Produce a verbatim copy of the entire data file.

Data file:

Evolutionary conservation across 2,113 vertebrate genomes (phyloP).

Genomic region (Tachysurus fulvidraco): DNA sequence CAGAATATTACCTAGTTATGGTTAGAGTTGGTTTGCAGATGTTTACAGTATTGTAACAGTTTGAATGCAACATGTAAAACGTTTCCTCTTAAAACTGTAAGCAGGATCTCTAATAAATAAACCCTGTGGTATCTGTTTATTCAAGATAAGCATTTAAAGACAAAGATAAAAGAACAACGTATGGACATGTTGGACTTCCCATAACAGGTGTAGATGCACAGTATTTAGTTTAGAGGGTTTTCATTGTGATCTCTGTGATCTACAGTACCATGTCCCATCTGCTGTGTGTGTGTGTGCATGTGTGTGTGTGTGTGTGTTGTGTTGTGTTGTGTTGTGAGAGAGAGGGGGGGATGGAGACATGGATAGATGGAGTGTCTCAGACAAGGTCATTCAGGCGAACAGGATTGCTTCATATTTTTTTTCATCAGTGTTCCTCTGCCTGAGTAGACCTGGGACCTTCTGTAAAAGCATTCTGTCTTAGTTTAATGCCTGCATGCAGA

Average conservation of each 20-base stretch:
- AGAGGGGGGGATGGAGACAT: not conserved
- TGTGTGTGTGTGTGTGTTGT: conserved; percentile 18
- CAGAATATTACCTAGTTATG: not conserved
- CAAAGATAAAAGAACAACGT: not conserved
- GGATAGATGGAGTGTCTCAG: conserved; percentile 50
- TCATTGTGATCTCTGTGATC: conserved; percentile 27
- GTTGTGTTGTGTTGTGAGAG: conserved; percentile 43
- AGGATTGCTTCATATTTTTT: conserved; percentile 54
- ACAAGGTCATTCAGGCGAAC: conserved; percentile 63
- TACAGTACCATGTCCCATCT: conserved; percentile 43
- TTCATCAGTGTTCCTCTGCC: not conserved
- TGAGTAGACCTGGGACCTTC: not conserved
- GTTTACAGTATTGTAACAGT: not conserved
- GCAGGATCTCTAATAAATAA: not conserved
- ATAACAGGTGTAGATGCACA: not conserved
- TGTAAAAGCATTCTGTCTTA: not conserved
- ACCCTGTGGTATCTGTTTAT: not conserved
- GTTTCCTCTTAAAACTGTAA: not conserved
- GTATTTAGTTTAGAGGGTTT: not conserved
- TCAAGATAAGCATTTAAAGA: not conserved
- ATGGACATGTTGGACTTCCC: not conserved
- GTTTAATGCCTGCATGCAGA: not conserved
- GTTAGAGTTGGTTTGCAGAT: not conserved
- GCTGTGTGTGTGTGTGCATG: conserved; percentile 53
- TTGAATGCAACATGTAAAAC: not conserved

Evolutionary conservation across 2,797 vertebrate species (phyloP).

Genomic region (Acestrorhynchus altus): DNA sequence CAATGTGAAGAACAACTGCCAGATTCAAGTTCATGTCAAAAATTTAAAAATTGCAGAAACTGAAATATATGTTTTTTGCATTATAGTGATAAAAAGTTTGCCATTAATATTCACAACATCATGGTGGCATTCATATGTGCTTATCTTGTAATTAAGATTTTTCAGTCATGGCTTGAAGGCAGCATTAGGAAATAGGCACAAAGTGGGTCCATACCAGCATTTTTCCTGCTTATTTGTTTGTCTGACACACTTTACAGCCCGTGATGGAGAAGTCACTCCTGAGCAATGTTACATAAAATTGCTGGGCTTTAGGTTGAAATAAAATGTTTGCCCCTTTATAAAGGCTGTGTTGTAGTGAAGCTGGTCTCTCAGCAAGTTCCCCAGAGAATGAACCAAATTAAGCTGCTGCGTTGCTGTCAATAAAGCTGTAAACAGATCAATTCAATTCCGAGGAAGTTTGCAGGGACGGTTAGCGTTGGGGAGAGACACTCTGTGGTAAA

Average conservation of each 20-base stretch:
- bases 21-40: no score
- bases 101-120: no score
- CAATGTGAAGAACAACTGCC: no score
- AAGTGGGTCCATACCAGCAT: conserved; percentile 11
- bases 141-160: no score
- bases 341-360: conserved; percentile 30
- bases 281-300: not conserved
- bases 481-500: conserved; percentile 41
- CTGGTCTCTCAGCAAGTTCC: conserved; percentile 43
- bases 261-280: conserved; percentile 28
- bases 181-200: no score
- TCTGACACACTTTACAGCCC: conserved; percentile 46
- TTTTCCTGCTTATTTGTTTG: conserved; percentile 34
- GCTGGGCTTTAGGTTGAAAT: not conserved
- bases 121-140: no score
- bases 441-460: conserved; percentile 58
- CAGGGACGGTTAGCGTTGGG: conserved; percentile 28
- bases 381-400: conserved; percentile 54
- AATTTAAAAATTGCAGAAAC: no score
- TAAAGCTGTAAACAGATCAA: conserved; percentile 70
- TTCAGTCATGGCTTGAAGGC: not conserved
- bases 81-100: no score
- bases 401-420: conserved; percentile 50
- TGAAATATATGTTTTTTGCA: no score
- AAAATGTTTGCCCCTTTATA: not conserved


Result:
Evolutionary conservation across 2,113 vertebrate genomes (phyloP).

Genomic region (Tachysurus fulvidraco): DNA sequence CAGAATATTACCTAGTTATGGTTAGAGTTGGTTTGCAGATGTTTACAGTATTGTAACAGTTTGAATGCAACATGTAAAACGTTTCCTCTTAAAACTGTAAGCAGGATCTCTAATAAATAAACCCTGTGGTATCTGTTTATTCAAGATAAGCATTTAAAGACAAAGATAAAAGAACAACGTATGGACATGTTGGACTTCCCATAACAGGTGTAGATGCACAGTATTTAGTTTAGAGGGTTTTCATTGTGATCTCTGTGATCTACAGTACCATGTCCCATCTGCTGTGTGTGTGTGTGCATGTGTGTGTGTGTGTGTGTTGTGTTGTGTTGTGTTGTGAGAGAGAGGGGGGGATGGAGACATGGATAGATGGAGTGTCTCAGACAAGGTCATTCAGGCGAACAGGATTGCTTCATATTTTTTTTCATCAGTGTTCCTCTGCCTGAGTAGACCTGGGACCTTCTGTAAAAGCATTCTGTCTTAGTTTAATGCCTGCATGCAGA

Average conservation of each 20-base stretch:
- AGAGGGGGGGATGGAGACAT: not conserved
- TGTGTGTGTGTGTGTGTTGT: conserved; percentile 18
- CAGAATATTACCTAGTTATG: not conserved
- CAAAGATAAAAGAACAACGT: not conserved
- GGATAGATGGAGTGTCTCAG: conserved; percentile 50
- TCATTGTGATCTCTGTGATC: conserved; percentile 27
- GTTGTGTTGTGTTGTGAGAG: conserved; percentile 43
- AGGATTGCTTCATATTTTTT: conserved; percentile 54
- ACAAGGTCATTCAGGCGAAC: conserved; percentile 63
- TACAGTACCATGTCCCATCT: conserved; percentile 43
- TTCATCAGTGTTCCTCTGCC: not conserved
- TGAGTAGACCTGGGACCTTC: not conserved
- GTTTACAGTATTGTAACAGT: not conserved
- GCAGGATCTCTAATAAATAA: not conserved
- ATAACAGGTGTAGATGCACA: not conserved
- TGTAAAAGCATTCTGTCTTA: not conserved
- ACCCTGTGGTATCTGTTTAT: not conserved
- GTTTCCTCTTAAAACTGTAA: not conserved
- GTATTTAGTTTAGAGGGTTT: not conserved
- TCAAGATAAGCATTTAAAGA: not conserved
- ATGGACATGTTGGACTTCCC: not conserved
- GTTTAATGCCTGCATGCAGA: not conserved
- GTTAGAGTTGGTTTGCAGAT: not conserved
- GCTGTGTGTGTGTGTGCATG: conserved; percentile 53
- TTGAATGCAACATGTAAAAC: not conserved

Evolutionary conservation across 2,797 vertebrate species (phyloP).

Genomic region (Acestrorhynchus altus): DNA sequence CAATGTGAAGAACAACTGCCAGATTCAAGTTCATGTCAAAAATTTAAAAATTGCAGAAACTGAAATATATGTTTTTTGCATTATAGTGATAAAAAGTTTGCCATTAATATTCACAACATCATGGTGGCATTCATATGTGCTTATCTTGTAATTAAGATTTTTCAGTCATGGCTTGAAGGCAGCATTAGGAAATAGGCACAAAGTGGGTCCATACCAGCATTTTTCCTGCTTATTTGTTTGTCTGACACACTTTACAGCCCGTGATGGAGAAGTCACTCCTGAGCAATGTTACATAAAATTGCTGGGCTTTAGGTTGAAATAAAATGTTTGCCCCTTTATAAAGGCTGTGTTGTAGTGAAGCTGGTCTCTCAGCAAGTTCCCCAGAGAATGAACCAAATTAAGCTGCTGCGTTGCTGTCAATAAAGCTGTAAACAGATCAATTCAATTCCGAGGAAGTTTGCAGGGACGGTTAGCGTTGGGGAGAGACACTCTGTGGTAAA

Average conservation of each 20-base stretch:
- bases 21-40: no score
- bases 101-120: no score
- CAATGTGAAGAACAACTGCC: no score
- AAGTGGGTCCATACCAGCAT: conserved; percentile 11
- bases 141-160: no score
- bases 341-360: conserved; percentile 30
- bases 281-300: not conserved
- bases 481-500: conserved; percentile 41
- CTGGTCTCTCAGCAAGTTCC: conserved; percentile 43
- bases 261-280: conserved; percentile 28
- bases 181-200: no score
- TCTGACACACTTTACAGCCC: conserved; percentile 46
- TTTTCCTGCTTATTTGTTTG: conserved; percentile 34
- GCTGGGCTTTAGGTTGAAAT: not conserved
- bases 121-140: no score
- bases 441-460: conserved; percentile 58
- CAGGGACGGTTAGCGTTGGG: conserved; percentile 28
- bases 381-400: conserved; percentile 54
- AATTTAAAAATTGCAGAAAC: no score
- TAAAGCTGTAAACAGATCAA: conserved; percentile 70
- TTCAGTCATGGCTTGAAGGC: not conserved
- bases 81-100: no score
- bases 401-420: conserved; percentile 50
- TGAAATATATGTTTTTTGCA: no score
- AAAATGTTTGCCCCTTTATA: not conserved